Poverty does not fuel academic achievement; our poor students are being quite literally starved of success.
According to recent NUS studies nearly half of students are worried about being unable to afford basic groceries such as bread and milk. Far from ideal circumstances in which to have the energy and focus to perform well academically. The University of Edinburgh puts the lower range monthly food cost at £145 and the upper range at £260 and while the amount of money may not seem exorbitant it’s just one of many essential expenditures that students are being unable to meet comfortably.
When a house is not a home but a money pit
Housing is a huge financial burden for many poor students in the UK; it is making higher education unaffordable.
Many students’ chosen university isn’t in the same city as their family home, naturally this means paying rent, whether that’s in halls of residence or off site accommodation. Even if students are lucky enough to live at home many may be helping their parents to keep up with rent payments. This is coming out directly of their student loan; and compromises must be made somewhere along the way.
The Guardian details how the cost of rent depends on location, and contract length (at the mercy of the landlord, institution or private suppliers). Additionally, the price of rent accounts for the massive proportion of the student loan, leaving little left for other essentials. Those with less of a financial shoulder to lean on are clearly penalized.
The academic schedule of many simply doesn’t give them sufficient time to work and attempt to supplement their loans in order to stay afloat. Some are simply not allowed and most of those who attempt to work eventually let their university commitments fall by the wayside. Meanwhile those with no added pressure or stresses of putting a roof over their heads (or their families) can commit more time to their academic studies to progress on their course.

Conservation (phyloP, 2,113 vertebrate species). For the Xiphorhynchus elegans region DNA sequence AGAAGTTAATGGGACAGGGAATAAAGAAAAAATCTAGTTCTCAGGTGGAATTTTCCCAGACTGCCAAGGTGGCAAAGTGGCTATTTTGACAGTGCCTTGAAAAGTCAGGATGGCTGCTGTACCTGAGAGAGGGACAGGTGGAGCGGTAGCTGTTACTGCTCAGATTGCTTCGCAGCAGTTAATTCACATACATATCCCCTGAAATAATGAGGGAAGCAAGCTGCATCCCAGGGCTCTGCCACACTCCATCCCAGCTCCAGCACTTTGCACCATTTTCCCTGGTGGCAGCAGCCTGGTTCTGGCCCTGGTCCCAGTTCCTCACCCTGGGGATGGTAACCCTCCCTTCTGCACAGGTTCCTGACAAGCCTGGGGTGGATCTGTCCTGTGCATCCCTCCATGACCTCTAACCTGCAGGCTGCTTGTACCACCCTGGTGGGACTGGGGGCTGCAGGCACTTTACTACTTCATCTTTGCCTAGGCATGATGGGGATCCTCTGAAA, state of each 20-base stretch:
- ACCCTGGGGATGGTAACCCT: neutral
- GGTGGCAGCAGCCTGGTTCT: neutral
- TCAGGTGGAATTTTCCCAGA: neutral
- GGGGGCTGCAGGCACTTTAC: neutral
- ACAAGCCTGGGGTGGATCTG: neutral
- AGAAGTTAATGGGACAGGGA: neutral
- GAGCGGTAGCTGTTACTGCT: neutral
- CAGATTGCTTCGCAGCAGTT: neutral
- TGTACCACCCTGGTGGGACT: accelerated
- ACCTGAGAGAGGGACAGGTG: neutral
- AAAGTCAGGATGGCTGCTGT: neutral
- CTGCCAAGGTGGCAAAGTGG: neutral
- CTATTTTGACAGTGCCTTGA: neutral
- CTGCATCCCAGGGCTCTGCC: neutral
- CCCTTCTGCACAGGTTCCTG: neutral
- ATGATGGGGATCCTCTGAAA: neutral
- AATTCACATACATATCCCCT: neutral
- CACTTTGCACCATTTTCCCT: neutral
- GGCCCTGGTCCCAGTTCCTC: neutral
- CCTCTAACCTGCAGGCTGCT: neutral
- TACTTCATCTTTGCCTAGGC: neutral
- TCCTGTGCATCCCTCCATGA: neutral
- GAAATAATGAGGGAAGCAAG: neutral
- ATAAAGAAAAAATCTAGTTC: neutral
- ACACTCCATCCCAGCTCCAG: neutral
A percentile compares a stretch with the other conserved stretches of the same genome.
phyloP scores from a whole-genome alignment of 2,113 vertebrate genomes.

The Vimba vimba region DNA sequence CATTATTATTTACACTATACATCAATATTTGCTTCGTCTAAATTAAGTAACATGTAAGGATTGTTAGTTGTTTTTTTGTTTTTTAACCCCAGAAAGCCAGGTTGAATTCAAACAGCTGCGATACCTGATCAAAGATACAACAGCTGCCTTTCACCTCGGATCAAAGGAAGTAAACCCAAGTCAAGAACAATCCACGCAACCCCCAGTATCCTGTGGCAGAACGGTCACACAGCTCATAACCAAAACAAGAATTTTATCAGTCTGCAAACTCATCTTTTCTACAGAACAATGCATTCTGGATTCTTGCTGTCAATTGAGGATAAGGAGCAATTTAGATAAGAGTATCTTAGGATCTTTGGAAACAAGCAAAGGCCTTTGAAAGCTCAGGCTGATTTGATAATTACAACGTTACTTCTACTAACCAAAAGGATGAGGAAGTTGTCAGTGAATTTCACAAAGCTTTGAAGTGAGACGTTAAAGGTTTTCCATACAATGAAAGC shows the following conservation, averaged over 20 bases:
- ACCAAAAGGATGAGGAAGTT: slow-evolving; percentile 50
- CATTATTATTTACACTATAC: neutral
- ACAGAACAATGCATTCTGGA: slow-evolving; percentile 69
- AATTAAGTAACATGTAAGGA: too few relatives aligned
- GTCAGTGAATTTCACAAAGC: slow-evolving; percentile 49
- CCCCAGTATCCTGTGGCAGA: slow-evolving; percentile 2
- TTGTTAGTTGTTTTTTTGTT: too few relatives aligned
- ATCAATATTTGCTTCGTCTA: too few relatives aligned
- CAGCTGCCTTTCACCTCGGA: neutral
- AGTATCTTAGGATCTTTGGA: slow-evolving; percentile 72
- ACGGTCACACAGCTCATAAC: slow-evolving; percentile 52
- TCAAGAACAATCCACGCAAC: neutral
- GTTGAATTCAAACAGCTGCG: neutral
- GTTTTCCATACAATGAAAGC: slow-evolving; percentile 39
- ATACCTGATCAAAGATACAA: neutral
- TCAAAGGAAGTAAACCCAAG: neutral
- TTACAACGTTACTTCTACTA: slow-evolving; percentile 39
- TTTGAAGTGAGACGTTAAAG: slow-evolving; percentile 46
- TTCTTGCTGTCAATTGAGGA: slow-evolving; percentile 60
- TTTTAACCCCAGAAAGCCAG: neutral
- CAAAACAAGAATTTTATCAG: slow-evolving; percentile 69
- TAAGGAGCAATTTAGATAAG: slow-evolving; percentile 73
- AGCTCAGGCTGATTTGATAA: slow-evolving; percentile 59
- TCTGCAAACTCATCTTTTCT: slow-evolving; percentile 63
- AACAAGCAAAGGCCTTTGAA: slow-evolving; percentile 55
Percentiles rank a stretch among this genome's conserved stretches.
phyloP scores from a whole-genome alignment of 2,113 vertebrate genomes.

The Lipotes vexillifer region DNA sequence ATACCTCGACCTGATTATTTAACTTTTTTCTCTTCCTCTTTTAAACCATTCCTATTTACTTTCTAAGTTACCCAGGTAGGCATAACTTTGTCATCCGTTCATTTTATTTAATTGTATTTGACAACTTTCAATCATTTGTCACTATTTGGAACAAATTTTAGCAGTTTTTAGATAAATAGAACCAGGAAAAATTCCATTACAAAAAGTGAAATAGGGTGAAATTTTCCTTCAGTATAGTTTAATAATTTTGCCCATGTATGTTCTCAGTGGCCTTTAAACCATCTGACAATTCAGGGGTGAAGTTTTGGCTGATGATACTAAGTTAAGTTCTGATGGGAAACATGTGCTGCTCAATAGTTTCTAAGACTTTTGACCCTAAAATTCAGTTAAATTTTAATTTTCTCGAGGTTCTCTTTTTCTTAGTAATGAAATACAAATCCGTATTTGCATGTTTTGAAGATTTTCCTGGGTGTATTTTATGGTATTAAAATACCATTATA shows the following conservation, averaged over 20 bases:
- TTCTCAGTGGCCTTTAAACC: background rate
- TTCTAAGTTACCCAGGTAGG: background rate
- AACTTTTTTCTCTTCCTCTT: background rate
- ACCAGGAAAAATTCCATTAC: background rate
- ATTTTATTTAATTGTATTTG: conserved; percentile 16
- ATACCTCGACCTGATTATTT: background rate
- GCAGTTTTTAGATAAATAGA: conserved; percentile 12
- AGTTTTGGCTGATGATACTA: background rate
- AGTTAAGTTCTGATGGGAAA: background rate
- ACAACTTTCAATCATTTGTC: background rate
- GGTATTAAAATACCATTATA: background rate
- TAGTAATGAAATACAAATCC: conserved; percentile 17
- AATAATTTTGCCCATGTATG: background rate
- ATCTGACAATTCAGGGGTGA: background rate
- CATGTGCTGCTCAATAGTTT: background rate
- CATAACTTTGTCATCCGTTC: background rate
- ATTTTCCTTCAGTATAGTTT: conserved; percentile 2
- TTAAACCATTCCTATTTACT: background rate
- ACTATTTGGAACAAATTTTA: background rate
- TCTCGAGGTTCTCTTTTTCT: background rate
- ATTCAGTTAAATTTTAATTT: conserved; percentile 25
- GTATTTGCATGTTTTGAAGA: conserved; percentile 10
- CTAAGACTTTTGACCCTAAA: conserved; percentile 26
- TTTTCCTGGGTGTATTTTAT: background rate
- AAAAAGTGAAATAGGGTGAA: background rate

Recently, University College London students won a £1.5m pledge from UCL after five-month rent strike, after their rent rocketed. Although a major local win, other UK universities have not taken heed and are not looking to freeze ever increasing rises in rent.
Hidden course costs – the secrets you don’t want to discover
The costs of attending university extend far beyond tuition, housing, food and mental health.
Many students are surprised by course costs that they had not factored into their already tight budget. From books, to lab coats, printing, compulsory excursions, equipment and materials; these unavoidable and totally necessary expenditures only adds to financial anxieties. It also inhibits students from fully participating in university life and undertaking experience that maybe available to their wealthier counterparts.
The University of Edinburgh helpfully advises that students allow for costs such as ‘printing, stationery, photocopying, textbooks – £25-55’- but this is certainly not all encompassing.
I haven’t even touched upon transport, and further education. However you only need to look at the Student Room forums to find numerous students attempting to rideshare in order to attend 6th form colleges far from home or arrive on campus. Students in London particularly are stung by travel costs. TFL may offer a student discount but even with the 18+ student zones 1-3 card that works out at £1080 a year!
The journey to finish university is pitted full of poverty potholes; but I’m glad to be a part of an organisation (NUS) that promises to shine a light on student poverty, and push the government to reform education funding. NUS’ Student Poverty Commission, led by NUS President Shakira Martin will be ground-breaking and I’m looking forward to seeing the changes it will force our government to bring about.